Carleton, Sir Guy

, late lord Dorchester, descended from an ancient northern family, which removed to Ireland, was the third son of Christopher Carleton, of Newry, co. Down, esq. who died in Ireland about 1738, leaving a widow who became the third wife of the rev. Thomas Skelton, brother to the late rev. Philip Skelton, and died in 1757. Mr. Carleton was born at Strabane, in Ireland, Sept. 3, 1724, and, according to the biographer of Philip Skelton, owed his futureeminence in a great degree to the care which his step-father took of his education. Having embraced a military life, he entered into the guards, in which corps he continued until the year 1748, when he was promoted to be lieutenant-colonel of the 72d regiment. In 1758 he embarked with general Amherst for the siege of Louisburg, where, and at the siege of Quebec, in the following year, he was distinguished for his bravery and good conduct. He was afterwards wounded for the first time, at the siege of Belleisle, where he acted as brigadier- general. In Feb. 1762, he was promoted to the rank of colonel in the army, and soon after embarked for the siege of the Havannah, where he was likewise distinguished for his bravery, and was wounded in investing the Moro castle. In Nov. 1766 he was appointed colonel of the 47th regiment of foot. In April 1772 he arrived at the rank of major-general, and in May following was appointed governor of Quebec, and was supposed to have been instrumental in passing the celebrated Quebec bill, for the government of that settlement.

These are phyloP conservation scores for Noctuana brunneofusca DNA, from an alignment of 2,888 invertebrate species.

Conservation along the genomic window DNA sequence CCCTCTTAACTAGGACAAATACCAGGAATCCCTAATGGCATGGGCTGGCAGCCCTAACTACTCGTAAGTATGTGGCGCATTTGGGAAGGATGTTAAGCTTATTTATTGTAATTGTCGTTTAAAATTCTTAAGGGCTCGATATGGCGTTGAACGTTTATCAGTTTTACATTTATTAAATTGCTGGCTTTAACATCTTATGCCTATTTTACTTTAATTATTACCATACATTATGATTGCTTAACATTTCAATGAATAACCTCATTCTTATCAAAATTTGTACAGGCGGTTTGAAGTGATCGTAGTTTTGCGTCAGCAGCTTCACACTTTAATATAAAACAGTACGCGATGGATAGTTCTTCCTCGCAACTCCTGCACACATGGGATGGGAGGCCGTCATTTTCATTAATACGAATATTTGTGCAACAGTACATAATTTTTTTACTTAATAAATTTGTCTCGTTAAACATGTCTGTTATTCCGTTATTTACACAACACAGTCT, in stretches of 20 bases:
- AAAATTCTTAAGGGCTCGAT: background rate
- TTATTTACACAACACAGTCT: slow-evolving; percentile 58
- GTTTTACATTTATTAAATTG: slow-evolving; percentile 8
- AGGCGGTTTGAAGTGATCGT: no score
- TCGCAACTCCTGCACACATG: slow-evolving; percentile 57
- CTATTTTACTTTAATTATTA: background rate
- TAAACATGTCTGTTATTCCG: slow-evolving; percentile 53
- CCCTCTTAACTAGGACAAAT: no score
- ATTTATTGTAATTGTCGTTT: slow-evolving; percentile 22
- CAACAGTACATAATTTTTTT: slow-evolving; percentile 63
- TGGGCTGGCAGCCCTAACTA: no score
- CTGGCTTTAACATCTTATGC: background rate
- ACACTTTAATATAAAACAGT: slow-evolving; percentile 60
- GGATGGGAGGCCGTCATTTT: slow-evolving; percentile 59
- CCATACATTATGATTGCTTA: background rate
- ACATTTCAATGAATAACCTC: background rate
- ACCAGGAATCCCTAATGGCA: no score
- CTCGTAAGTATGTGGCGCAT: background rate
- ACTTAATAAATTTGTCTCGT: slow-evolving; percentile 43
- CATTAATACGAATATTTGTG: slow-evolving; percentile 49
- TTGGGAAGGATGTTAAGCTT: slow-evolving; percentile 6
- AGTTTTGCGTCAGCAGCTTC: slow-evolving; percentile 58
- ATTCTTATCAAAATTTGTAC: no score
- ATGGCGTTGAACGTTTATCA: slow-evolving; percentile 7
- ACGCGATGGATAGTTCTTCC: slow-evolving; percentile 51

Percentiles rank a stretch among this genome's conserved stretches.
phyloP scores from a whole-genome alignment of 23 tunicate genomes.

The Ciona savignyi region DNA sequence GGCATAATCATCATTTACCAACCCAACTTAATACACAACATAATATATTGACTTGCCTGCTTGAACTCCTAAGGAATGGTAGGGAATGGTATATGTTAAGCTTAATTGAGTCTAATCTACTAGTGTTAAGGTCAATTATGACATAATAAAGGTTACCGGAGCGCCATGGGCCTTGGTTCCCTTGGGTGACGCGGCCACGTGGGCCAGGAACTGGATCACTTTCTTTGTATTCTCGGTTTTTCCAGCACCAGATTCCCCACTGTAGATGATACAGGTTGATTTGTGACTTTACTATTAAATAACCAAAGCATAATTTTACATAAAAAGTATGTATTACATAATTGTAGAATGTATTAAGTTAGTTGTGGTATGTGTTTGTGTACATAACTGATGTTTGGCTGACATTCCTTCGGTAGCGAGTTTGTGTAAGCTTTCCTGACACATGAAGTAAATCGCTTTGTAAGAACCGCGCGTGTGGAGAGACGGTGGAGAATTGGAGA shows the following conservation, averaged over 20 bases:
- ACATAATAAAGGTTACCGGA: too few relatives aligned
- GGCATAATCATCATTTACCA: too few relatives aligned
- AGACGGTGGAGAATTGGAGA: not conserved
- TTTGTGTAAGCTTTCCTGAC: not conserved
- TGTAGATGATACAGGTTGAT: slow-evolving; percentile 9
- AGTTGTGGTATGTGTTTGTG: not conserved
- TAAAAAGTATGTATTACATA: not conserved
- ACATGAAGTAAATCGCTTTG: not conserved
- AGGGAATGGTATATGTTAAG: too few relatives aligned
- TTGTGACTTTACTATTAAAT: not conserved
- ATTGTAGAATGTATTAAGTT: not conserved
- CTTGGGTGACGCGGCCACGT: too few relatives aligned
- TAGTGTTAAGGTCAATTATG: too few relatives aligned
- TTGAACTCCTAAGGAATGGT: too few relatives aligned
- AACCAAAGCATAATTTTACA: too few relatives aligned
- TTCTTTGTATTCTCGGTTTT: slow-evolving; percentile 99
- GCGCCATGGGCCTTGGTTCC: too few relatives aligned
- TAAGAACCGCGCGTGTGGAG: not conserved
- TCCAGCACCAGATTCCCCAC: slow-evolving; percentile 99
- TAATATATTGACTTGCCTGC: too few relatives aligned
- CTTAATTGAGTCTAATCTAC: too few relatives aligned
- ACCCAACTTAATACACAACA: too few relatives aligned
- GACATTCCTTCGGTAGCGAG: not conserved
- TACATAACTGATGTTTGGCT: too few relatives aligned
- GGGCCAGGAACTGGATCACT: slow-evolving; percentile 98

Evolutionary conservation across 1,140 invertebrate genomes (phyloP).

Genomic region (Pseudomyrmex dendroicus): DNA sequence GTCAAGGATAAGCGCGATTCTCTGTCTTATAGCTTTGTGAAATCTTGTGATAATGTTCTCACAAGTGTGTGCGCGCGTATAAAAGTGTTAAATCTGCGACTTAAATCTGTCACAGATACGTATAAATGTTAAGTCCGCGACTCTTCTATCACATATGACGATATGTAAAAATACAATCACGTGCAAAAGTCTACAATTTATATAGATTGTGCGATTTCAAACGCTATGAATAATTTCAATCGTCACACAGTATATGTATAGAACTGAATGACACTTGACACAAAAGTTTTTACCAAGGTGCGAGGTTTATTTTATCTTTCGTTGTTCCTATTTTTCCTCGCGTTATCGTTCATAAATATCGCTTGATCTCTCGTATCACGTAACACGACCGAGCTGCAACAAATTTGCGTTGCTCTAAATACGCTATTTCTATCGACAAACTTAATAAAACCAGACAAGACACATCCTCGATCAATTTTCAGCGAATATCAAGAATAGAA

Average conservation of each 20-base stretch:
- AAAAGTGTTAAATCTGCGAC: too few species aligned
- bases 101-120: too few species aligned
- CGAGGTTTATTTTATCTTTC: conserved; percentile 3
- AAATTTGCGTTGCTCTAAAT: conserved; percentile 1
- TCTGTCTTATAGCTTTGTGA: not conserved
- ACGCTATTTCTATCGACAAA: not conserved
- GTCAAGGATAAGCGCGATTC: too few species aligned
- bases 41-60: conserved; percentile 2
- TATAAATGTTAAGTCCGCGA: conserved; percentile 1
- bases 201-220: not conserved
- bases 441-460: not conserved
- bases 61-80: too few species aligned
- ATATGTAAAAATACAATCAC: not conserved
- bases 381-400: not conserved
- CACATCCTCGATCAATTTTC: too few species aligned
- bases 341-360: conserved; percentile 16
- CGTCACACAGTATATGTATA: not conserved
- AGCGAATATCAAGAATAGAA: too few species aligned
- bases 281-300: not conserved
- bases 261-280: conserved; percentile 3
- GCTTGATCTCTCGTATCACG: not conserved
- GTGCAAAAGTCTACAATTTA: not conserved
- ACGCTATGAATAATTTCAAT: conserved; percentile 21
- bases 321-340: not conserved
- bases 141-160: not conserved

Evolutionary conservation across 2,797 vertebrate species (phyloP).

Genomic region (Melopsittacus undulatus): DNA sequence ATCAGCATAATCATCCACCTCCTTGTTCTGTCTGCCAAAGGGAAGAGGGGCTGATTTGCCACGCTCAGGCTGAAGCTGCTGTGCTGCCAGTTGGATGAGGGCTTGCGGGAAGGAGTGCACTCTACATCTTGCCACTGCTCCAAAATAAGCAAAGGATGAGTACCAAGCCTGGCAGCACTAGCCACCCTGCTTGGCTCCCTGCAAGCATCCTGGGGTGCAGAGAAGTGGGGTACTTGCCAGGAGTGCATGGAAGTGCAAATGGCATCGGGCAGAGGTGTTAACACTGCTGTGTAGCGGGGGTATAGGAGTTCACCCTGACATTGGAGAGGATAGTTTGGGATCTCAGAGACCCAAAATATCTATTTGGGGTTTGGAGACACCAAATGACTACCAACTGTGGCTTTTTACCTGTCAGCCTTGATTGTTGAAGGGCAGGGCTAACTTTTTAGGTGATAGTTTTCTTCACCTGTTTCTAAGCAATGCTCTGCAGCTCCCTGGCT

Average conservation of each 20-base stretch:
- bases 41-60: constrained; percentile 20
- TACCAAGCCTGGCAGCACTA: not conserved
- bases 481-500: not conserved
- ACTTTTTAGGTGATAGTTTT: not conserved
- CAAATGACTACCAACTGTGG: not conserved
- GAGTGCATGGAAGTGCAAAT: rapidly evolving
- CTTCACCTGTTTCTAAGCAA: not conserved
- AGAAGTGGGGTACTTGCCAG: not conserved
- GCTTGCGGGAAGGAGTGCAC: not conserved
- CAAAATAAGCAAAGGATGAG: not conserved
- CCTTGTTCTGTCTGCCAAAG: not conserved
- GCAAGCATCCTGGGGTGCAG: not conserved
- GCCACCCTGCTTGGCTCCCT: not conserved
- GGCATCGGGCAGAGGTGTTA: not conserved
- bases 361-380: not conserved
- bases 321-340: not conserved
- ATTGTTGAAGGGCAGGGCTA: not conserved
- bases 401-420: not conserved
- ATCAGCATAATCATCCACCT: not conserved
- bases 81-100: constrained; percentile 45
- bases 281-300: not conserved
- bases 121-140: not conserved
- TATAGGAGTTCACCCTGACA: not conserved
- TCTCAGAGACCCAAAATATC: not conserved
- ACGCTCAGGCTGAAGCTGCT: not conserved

In 1775, when the American war broke out, general Carleton had an ample field for the display of his military talents. The American congress, having resolved to resort | to arms, began soon to turn their eyes to Canada, where they knew the late acts were very unpopular, not only among the British settlers, but the French Canadians themsi-lvrs, who having experienced the difference between a French and British constitution, gave the preference to the latter. To co-operate with the disaffected in Canada, and to anticipate the probable and suspected designs of general Carleton, the congress formed the bold project of invading this province. General Montgomery, their commander, headed the expedition, and proceeded with such vigour, that he compelled the fort of St. John’s to surrender at discretion on the 2d of November. Hence, crossing St. Laurence, he proceeded to Montreal, which being incapable of defence against the American force, general Carleton evacuated ir, and retired to" Quebec. Having taken possession of Montreal, Montgomery made dispositions for advancing to besiege the capital of Canada, and there were several circumstances favourable to his hopes of success. The works of the town had been neglected for a long time of peace; the garrison did not exceed 1100, of which few were regulars, and the majority of the inhabitants were disaffected to the framers of their new constitution, and particularly to general Carleton, who was supposed to have had a chief hand in that measure. While he was endeavouring to defend Quebec amidst all these disadvantages, the American generals Montgomery and Arnold summoned him to surrender, which he treated with contempt, and refused to hold any correspondence with rebels. The inhabitants too, displeased as they were with their new constitution, joined the British troops with cordial unanimity, and the American commander, unprepared for a regular siege, endeavoured to take the place by storm. In this attempt Montgomery fell at the head of his troops, whom the garrison, after an obstinate resistance, drove from the town with great loss; and although Arnold encamped on the heights of Abraham, where he fortified himself, and continued the siege of Quebec in the following year, 1776, he thought proper to retire on the arrival of an English squadron. General Carleton being now reinforced by troops, which, added to what he had, formed a body of 13,Ooo, prepared for offensive operations, and the Amer cans evacuated their conquests, stationing themselves at Crown Point, whither the British commander did not follow them for the present. | An armament was now prepared for crossing Lake Champlain, in order to besiege Crown Point and Ticonderago. The Americans had a considerable fleet on Lake Champlain, whereas the British had not a single vessel. The general, therefore, used every effort to procure the requisite naval force; but October was begun before this was ready to oppose the enemy. On Oct. 11, the British fleet, commanded by capt. Pringle, and under the general direction of Carleton, discovered the American armament; and engaging them, the conflict continued on both sides for several hours with great intrepidity, but a contrary wind preventing the chief British ships from taking a part, and night coming on, it was thought prudent to discontinue the action, and Arnold took advantage of the night to retreat. The British pursued them the next day and the following, and overtook them a few leagues from Crown Point; where, after a furious battle of two hours, they yielded to our superior force and skill. General Carleton remained at Crown Point till Nov. 3, and as the winter was commencing, did not think proper to besiege Ticonderago. He returned therefore to St. John’s, whence he distributed his army into winter quarters.